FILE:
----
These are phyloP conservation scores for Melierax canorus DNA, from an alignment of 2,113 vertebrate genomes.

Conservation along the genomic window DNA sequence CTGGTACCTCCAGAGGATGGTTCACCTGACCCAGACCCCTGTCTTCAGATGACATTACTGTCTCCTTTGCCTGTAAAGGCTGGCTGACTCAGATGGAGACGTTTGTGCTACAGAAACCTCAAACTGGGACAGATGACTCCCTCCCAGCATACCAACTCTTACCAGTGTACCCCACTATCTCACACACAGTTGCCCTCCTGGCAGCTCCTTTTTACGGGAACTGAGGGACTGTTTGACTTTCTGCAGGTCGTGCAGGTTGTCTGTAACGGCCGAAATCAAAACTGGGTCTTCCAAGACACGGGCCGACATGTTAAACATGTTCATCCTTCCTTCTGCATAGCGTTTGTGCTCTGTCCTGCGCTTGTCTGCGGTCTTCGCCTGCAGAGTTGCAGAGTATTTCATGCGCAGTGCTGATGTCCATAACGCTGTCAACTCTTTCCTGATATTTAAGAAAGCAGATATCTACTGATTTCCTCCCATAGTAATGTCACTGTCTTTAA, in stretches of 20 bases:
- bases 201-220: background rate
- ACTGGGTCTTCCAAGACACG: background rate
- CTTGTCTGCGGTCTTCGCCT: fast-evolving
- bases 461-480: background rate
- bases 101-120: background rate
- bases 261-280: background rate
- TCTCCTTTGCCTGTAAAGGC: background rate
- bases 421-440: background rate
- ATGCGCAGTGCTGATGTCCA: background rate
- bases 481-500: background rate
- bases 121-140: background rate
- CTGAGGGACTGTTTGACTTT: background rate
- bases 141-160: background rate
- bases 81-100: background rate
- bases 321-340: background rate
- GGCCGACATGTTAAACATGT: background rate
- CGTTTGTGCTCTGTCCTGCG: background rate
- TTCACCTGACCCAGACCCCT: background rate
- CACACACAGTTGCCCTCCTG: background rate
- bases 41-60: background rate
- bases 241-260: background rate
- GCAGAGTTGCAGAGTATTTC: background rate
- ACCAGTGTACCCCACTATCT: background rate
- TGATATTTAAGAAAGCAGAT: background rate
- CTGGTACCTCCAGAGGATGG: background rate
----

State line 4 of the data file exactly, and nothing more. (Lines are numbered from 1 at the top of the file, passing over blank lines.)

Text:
- ACTGGGTCTTCCAAGACACG: background rate